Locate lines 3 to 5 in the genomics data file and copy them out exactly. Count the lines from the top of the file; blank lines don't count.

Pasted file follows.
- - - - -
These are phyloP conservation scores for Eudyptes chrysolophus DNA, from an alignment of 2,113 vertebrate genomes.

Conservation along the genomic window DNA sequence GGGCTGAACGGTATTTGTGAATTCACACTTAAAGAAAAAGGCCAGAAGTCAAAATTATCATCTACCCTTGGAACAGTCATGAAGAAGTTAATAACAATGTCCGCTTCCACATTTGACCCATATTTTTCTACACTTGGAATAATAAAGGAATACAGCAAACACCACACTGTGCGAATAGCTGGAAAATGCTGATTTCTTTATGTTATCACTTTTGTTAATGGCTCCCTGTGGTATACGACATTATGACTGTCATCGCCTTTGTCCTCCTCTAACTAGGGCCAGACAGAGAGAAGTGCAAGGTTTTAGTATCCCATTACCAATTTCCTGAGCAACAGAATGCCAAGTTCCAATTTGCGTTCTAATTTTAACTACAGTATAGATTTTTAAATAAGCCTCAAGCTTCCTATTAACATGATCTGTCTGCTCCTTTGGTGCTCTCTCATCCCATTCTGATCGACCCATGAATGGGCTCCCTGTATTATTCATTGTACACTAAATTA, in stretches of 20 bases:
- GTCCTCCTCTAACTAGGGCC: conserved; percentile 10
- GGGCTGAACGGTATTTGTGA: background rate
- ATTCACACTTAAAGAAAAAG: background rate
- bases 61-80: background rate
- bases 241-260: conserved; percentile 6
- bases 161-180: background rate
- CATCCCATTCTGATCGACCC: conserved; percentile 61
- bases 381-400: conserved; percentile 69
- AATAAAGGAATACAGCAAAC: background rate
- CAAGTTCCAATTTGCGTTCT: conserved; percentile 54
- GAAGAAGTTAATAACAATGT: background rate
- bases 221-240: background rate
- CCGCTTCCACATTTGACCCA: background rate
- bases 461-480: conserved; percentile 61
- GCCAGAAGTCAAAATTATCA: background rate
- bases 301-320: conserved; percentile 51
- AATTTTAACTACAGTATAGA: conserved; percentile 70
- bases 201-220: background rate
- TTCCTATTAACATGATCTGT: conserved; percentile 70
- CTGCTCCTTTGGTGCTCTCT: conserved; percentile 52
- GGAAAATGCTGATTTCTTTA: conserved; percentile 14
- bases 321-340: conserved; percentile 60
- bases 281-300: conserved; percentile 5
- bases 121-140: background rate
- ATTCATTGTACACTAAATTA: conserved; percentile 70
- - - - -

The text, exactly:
- GTCCTCCTCTAACTAGGGCC: conserved; percentile 10
- GGGCTGAACGGTATTTGTGA: background rate
- ATTCACACTTAAAGAAAAAG: background rate